By John W. Fountain Dateline: CHIRAQ—One hundred days later, and we don't remember her name. I am sure. It is gone. Vanished
But in Chicago, like in New York, I also saw a vibrant city, where races mix, at least on the L and in the street and parks
Far from the plight of the children who remain in harm's way, even as they resume play, making cold mud pies beneath sun
In his last breath, I wonder, did Tyshawn wonder why he was about to die? Or whether--if black lives really matter--why his assassins most likely looked like the family he saw soon after he first opened his eyes?
Long before hashtags, before Black Lives Matter marches and social media campaigns, the names of Chicago murder victims have been etched into the hearts, psyches and souls of family members and friends. Among them was Frances Colon, 18. I promised her mother I would not forget.
I'm so Chicago I remember when diabetes was called "the sugar" and it was less frequent in our community. A time when the
A BD (a Baby Daddy) too often becomes just a DB (a Deadbeat). Choose instead a HF (Husband/Father) who will help you build
Imagine Soldier Field, home of the NFL's Chicago Bears, filled beyond capacity, brimming with 63,879 young African-American men, ages 18 to 24--more than U.S. losses in the entire Vietnam conflict.
Spike Lee has built an astonishing career as a multigenerational filmmaker, crafting some of the most iconic cult classics of the past four decades.
Chicago's rising star artist Chance the Rapper went to Twitter this Christmas to announce "Warmest Winter Chicago" (a partnership between Chance and the Empowerment Plan to bring 1,000 coats to Chicago's homeless) had raised almost $60 thousand in only 10 days.
In the wake of the recent Paris bombings, I sat down with newly minted Academy Award winner Spike Lee, and the cast of his new film Chi-raq. Nick Cannon, Teyonah Parris and John Cusack went on record to discuss the state of the country, the recent Paris attacks and how much tragedy we as a world can take.
When outrage over a fictional movie outweighs outrage over the horrific gun violence happening all too often in Chicago, the question is, what are we really angry about?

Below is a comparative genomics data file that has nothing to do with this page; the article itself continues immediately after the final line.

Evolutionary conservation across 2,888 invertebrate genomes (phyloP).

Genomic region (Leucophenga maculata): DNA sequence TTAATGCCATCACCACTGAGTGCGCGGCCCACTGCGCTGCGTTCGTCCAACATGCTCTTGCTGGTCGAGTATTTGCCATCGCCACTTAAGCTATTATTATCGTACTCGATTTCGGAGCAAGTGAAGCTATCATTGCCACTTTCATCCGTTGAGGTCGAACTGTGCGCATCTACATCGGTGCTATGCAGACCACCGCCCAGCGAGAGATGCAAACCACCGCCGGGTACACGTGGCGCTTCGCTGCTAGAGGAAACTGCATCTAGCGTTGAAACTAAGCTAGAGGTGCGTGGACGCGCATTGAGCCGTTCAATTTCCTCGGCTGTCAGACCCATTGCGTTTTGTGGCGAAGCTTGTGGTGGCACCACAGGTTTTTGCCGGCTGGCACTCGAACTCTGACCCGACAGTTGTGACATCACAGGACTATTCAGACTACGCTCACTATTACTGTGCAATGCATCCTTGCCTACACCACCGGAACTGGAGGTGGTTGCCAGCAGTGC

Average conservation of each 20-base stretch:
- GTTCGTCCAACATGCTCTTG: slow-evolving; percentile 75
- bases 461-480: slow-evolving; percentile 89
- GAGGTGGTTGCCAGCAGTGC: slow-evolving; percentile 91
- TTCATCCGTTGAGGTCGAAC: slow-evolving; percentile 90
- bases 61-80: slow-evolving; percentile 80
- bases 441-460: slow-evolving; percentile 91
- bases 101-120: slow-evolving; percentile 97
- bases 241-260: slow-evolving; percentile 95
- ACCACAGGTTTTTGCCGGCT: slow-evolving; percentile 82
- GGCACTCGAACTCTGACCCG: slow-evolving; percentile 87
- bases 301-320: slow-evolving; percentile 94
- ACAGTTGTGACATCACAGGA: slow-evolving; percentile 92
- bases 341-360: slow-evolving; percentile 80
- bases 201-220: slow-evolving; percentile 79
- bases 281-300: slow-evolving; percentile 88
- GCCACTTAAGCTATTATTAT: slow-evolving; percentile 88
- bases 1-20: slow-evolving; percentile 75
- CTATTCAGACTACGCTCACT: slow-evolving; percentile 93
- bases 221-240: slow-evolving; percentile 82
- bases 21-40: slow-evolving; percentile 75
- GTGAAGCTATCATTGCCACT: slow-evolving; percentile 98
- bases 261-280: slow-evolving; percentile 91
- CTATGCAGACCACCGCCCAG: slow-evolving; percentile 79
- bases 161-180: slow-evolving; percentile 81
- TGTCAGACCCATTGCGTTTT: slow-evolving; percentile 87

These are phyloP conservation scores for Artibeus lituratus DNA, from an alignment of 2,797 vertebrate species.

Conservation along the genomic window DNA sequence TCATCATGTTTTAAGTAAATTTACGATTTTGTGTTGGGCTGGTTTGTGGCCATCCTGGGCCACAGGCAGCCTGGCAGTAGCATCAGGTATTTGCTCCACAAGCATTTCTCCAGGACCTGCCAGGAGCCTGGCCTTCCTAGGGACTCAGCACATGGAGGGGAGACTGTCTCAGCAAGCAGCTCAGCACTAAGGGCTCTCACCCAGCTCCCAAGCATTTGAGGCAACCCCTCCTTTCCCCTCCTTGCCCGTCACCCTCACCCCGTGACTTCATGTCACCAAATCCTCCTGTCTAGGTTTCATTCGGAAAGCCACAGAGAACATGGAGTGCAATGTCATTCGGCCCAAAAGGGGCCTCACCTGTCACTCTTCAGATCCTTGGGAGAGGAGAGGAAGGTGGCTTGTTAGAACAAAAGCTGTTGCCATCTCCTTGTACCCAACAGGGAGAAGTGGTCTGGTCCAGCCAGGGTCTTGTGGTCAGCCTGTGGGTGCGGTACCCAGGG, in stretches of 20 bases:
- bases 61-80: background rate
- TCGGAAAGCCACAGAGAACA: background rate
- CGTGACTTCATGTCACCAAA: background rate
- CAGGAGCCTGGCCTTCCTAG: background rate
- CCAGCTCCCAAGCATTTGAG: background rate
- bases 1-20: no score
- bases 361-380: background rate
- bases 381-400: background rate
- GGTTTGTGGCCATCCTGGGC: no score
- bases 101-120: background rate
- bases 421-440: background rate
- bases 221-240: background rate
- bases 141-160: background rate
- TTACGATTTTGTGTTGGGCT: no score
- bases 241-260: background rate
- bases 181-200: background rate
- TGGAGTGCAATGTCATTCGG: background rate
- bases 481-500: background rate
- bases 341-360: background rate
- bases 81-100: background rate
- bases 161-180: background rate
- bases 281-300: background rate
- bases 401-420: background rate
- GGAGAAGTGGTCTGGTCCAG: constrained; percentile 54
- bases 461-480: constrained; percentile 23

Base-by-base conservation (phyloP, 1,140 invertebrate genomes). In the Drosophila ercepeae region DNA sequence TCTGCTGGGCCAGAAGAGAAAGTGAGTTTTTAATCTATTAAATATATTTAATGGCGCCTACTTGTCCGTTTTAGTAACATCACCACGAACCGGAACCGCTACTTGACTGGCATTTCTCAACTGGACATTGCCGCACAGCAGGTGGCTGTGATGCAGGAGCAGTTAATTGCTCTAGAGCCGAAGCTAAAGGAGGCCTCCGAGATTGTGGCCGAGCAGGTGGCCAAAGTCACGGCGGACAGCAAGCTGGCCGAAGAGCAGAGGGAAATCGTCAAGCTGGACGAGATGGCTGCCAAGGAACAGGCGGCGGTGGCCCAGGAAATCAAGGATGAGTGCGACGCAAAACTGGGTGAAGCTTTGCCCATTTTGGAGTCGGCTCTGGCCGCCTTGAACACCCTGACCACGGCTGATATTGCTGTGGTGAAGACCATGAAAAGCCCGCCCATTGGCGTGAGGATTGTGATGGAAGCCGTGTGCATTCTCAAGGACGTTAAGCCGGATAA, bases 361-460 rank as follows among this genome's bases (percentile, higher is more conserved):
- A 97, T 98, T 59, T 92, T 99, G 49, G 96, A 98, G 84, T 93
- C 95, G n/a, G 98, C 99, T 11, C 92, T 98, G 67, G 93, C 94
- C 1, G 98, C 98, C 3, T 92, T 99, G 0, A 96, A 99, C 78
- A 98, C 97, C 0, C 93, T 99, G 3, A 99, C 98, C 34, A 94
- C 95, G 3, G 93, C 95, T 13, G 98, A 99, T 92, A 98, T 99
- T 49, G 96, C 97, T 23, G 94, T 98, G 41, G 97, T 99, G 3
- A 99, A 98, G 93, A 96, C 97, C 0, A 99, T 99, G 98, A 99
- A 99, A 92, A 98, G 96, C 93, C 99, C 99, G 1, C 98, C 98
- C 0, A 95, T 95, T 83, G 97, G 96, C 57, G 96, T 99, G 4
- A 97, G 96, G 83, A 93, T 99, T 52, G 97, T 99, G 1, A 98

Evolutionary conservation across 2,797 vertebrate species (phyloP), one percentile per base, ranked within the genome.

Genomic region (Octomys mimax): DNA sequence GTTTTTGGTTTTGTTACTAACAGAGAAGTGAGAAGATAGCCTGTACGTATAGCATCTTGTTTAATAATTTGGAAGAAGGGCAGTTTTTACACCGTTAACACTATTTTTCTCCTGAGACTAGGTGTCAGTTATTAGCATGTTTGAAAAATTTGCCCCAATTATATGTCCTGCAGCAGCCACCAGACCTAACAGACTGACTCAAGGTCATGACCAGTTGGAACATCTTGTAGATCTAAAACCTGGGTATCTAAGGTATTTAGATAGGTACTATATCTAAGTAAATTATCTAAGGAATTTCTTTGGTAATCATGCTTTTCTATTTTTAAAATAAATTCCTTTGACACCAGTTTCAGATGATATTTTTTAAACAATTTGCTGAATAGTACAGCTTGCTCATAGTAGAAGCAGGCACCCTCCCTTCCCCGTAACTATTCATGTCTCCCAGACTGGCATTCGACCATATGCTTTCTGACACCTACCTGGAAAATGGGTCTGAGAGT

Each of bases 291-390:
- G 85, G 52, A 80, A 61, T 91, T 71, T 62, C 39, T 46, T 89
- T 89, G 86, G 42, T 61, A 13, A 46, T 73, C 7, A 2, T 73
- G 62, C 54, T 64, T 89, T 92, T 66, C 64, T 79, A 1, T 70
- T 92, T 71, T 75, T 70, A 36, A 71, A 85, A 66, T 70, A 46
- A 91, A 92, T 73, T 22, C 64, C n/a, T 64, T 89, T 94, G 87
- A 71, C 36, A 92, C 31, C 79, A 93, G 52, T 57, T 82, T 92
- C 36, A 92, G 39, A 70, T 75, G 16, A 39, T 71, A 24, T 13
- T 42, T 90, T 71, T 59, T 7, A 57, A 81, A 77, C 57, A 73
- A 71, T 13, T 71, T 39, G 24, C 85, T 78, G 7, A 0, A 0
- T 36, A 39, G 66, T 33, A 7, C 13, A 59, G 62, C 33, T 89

Spike Lee’s latest, Chi-Raq, is a dizzying mélange of genres, tones, and styles, all whirling around two poles: one, the
As a child, I often cried in unison with other young children on the Westside of Chicago. Have you ever heard Chicago children cry? No matter how or why, it is hard to justify the continuous cries with blame and criticisms of their ties to an ongoing plight that has lead to the demise of countless lives for way too much time.
Call it Chiraq, Fifth City, Holy City, The Hole, K-town, Motown, The Circle, or L-Town, you will get the same version of events with different characters under the blue and white bars with four red stars that make up the symbol of this metropolis.
Is the violence in Chicago a laughing matter? Certainly not. However, if Chicagoans held their politicians, community and church leaders as responsible as they hold Spike Lee, I dare say things may change.
This is the face of Chicago's Inner-city gun violence victims: a face of elegance, potential, beauty, and ambition. Pryor had a promising future, an Evanston high school graduate, winner of the Mario Tricoci competition, and was someone people praised and enjoyed being around, according to various social media tributes. Say her name.
"The trailer for 'Chiraq,' in all its glitz and shock value, is arousing - but the premise of this film isn't." You make this a black-on-black trauma without taking into consideration external systemic factors. And to top it off, you place women of color as the barriers to these men's burdens. That's not original, that's just plain pathetic.